not hating enemies not enough

A few weeks back our pastor Jack gave a penetrating message to us on loving our enemies. Given the freedom we are privileged with in our nation, we really don’t experience the kind of persecution an enemy might bring on us in so many other places in the world. So that such people here are held at bay by and large, at least for most of us. But we do have those people who rub us the wrong way, and we them. To the point where they seem to be enemies or perhaps are.

The teaching was prevalent in Jesus’ day that they as God’s people were to hate their enemies. When actually that is never explicitly said, though one could draw out that thought through some lines in the Old Testament/Hebrew Bible. Jesus tells them with the words, “But I say to you”, that they are indeed to love their enemies. Jesus tells us to do good to them, pray for them, and then we will be like our Father in heaven who sends blessing on both the just and the unjust.

If we simply seek not to hate our enemies, we stop short of Jesus’ call to us. We’re to love them, no less.

It is so easy to withdraw, or try to avoid such people. We usually have been wounded by them, so that even though we seek to forgive them in our hearts, we want to avoid them. And from Jesus’ words in that world, as well as in much of the world today, there is a time to flee. But Jesus’ command still stands. We’re to love our enemies.

Sure, love in scripture consists primarily of acts. But acts are of no value in God’s sight unless they proceed from love. And love has to include the totality of our being and doing. It is not only a mind and will matter. It includes the heart as we use that term. Meaning a love which has compassion and wants to extend mercy. With the aim for reconciliation and fellowship.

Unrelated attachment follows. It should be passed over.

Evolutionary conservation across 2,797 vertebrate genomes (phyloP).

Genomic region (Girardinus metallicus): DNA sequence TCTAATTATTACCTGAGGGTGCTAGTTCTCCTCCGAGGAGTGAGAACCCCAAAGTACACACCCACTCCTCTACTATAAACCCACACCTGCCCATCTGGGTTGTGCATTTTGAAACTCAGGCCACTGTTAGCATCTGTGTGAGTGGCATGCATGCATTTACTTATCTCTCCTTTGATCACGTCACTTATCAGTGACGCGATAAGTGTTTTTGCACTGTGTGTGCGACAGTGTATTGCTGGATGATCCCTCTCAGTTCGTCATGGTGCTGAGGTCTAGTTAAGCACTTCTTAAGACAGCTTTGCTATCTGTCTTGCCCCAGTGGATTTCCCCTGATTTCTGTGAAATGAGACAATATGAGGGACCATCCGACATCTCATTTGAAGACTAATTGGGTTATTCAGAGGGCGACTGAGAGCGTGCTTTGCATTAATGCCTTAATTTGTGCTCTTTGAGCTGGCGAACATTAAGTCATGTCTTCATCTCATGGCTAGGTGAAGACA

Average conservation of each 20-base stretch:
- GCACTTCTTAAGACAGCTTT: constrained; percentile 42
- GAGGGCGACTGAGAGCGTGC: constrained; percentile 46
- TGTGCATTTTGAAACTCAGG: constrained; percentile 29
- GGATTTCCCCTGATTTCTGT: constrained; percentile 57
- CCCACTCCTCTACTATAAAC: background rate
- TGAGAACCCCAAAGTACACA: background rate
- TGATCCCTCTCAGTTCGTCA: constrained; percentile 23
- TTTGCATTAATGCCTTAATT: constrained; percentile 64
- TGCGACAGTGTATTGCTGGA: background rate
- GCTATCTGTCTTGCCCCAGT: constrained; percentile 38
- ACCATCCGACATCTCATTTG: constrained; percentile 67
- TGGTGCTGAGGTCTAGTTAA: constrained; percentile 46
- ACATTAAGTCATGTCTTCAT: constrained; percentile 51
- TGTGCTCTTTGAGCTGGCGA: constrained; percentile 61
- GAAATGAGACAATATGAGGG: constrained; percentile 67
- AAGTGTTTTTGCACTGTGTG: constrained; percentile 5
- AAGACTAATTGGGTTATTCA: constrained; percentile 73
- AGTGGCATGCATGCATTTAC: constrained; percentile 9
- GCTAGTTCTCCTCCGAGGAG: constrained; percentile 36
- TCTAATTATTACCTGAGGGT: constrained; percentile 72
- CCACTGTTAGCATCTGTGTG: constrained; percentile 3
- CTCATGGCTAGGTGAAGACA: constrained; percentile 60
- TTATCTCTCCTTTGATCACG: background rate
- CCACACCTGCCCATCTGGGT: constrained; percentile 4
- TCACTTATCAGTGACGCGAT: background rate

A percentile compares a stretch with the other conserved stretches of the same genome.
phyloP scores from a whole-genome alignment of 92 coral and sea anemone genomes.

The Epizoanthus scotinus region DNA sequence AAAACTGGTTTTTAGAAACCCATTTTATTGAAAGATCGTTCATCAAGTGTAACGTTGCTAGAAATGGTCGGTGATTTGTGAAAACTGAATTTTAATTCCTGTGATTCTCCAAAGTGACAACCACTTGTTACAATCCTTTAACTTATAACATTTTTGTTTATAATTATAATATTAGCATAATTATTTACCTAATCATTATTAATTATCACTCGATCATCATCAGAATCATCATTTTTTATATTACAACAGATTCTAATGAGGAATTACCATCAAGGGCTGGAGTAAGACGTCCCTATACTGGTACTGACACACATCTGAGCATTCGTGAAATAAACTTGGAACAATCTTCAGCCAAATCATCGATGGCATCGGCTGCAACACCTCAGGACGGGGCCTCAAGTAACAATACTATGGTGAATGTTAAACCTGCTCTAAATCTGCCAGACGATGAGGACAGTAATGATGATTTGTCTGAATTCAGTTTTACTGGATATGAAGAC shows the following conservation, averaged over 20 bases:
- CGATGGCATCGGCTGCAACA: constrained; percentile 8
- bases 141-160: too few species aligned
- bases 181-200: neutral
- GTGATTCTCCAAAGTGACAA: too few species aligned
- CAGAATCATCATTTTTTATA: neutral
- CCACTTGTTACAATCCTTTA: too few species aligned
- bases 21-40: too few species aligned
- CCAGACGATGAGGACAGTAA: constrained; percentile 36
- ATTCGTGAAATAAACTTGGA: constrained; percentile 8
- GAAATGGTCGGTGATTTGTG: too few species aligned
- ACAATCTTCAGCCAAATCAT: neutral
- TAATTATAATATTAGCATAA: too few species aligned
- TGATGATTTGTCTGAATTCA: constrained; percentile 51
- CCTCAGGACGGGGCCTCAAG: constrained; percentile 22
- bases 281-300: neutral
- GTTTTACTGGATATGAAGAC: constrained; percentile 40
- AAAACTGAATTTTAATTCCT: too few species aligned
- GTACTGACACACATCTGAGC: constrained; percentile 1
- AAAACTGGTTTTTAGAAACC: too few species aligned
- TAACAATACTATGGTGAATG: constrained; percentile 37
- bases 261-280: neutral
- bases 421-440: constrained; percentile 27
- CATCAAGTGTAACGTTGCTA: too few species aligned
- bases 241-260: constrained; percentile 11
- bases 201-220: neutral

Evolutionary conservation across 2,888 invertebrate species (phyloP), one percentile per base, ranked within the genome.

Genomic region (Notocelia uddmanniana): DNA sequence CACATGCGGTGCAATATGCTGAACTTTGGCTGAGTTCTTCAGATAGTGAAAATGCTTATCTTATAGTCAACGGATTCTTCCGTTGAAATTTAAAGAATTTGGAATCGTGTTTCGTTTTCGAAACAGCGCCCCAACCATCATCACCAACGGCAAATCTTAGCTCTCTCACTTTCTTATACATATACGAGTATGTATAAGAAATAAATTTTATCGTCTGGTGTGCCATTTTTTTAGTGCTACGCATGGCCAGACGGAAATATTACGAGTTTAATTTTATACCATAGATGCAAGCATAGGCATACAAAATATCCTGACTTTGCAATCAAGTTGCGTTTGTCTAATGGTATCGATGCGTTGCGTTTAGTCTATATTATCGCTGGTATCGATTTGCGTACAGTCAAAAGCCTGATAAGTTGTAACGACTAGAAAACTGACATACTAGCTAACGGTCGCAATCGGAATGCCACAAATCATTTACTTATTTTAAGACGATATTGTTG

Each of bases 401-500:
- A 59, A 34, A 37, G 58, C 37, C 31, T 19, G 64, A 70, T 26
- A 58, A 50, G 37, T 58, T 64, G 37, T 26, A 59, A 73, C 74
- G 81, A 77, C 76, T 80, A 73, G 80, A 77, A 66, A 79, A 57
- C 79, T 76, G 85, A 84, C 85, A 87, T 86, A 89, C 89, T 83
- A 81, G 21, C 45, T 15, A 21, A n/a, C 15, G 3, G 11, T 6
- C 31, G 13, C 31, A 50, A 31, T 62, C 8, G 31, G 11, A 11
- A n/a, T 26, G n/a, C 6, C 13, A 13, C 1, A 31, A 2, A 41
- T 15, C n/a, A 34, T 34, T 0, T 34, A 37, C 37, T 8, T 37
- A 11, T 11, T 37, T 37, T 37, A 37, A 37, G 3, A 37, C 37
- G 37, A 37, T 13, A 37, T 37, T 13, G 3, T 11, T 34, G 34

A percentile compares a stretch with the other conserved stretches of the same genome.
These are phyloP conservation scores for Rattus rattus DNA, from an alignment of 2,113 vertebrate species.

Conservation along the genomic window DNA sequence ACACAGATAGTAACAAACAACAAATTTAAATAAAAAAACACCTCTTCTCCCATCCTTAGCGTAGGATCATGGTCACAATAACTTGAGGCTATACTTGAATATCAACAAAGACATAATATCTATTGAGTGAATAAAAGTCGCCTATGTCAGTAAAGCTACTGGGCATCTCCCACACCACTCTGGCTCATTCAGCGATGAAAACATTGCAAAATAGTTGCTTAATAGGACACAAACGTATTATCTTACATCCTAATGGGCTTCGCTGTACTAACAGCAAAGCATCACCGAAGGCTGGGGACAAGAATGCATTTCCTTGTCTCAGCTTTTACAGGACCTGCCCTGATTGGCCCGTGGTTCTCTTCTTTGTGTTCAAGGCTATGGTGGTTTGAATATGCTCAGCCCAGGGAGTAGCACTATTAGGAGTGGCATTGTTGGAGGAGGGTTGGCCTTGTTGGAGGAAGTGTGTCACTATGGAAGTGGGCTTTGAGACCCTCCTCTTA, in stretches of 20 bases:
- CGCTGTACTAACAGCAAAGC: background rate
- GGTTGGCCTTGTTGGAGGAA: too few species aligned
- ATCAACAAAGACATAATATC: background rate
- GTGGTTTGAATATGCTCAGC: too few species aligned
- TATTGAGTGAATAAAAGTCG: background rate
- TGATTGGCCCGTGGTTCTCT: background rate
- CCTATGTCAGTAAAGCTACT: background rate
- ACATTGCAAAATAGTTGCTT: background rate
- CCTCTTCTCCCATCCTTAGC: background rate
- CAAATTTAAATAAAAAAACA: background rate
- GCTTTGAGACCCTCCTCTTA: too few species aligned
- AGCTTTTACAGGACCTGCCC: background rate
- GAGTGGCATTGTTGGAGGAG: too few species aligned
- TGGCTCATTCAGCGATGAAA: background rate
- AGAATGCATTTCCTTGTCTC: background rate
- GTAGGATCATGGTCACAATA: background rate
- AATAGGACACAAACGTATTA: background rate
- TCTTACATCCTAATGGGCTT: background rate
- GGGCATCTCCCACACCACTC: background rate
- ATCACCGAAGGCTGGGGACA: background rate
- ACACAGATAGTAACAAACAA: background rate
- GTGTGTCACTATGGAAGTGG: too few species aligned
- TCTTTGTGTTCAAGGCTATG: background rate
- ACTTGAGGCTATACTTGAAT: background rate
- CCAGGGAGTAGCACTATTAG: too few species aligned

Early Anabaptist history tells the true story of Dirk Willems. He was being chased down to be killed because of his faith in Jesus expressed in the desire to obey him by receiving believer’s baptism. The doctrinal issue aside, the one chasing him fell through the ice. Dirk could have accepted that as the judgment of God on this person, at least an agent of his enemies. But in compassion and mercy he extended his hand and rescued the man. Who promptly in keeping with his orders arrested him. And Dirk was subsequently burned at the stake because of his testimony and following of Jesus.

We likely are under no such danger. But what we are under can be just as debilitating and damaging at least in our spiritual lives. How are we to overcome evil according to scripture? By doing good.

At the heart of all of this is  the “Jesus Creed”: the command to love God with all our being and doing, and to love our neighbor as ourselves. We don’t love our enemy in some sort of triumphalist way, as if we are right while they are wrong. That is not love at all. Rather we love them in the way of Jesus, and as our neighbor. We love them as ourselves.

This is the kind of love we need to learn to live in, to practice, to become a part of us–in the way of Jesus through us to and for the world.